Consequently, a solid understanding of SharePoint’s true capabilities helps organizations benefit greatly from the ability to leverage SharePoint’s core strengths. These core strengths have traditionally been focused around collaboration and portal – in other words, the sharing of electronic items such as Excel spreadsheets, Word documents, PowerPoint presentations and now, of course, scanned images. It should be noted that with some of the new features of SharePoint 2010, Microsoft is incorporating specific ECM capabilities to make SharePoint more appealing as a complete ECM solution. Many customers have shared with us that SharePoint in conjunction with other ECM software seems to be a solution that works well for them. To illustrate this point we will use a Records Management application as an example. Prior to SharePoint 2010, SharePoint lacked true Records Management capabilities such as ‘holds’ or ‘document retention periods’. Therefore, organizations could use SharePoint for their ‘active documents’ such as an Excel price list that needs updating by a team of people. These people could access the same document, check-out this document, edit it and then check it back into SharePoint for the next person to check-out and edit. However, once the spreadsheet is finalized and defined as a permanent final ‘record’ then this document would be committed into the traditional ECM Records Management system.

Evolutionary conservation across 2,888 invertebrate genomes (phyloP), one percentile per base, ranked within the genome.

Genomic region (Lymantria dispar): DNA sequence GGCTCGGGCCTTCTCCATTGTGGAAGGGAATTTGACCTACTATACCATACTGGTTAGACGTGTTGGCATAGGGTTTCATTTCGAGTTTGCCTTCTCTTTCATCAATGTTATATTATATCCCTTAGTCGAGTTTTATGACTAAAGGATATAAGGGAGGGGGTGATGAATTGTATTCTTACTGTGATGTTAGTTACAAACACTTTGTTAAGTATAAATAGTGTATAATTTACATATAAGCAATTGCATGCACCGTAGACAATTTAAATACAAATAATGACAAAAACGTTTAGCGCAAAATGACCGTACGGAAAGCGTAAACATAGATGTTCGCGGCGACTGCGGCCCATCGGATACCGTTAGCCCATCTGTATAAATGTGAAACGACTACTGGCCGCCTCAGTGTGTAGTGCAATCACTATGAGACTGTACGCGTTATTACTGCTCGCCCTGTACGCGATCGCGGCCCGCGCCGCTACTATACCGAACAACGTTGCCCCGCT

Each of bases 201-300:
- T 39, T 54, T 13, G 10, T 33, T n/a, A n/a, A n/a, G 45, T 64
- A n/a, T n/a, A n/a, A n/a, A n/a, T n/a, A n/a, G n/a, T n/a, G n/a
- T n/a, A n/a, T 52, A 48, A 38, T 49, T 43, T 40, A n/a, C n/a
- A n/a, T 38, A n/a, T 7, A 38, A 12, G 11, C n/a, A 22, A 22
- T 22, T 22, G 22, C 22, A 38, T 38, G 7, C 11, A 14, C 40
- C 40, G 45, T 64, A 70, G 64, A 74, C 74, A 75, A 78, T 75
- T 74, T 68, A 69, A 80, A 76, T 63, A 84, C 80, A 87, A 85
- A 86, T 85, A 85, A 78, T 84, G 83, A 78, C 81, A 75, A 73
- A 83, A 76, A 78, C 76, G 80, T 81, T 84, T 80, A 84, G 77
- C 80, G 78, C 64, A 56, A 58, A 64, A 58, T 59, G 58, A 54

10. Can you scan to SharePoint without using another application?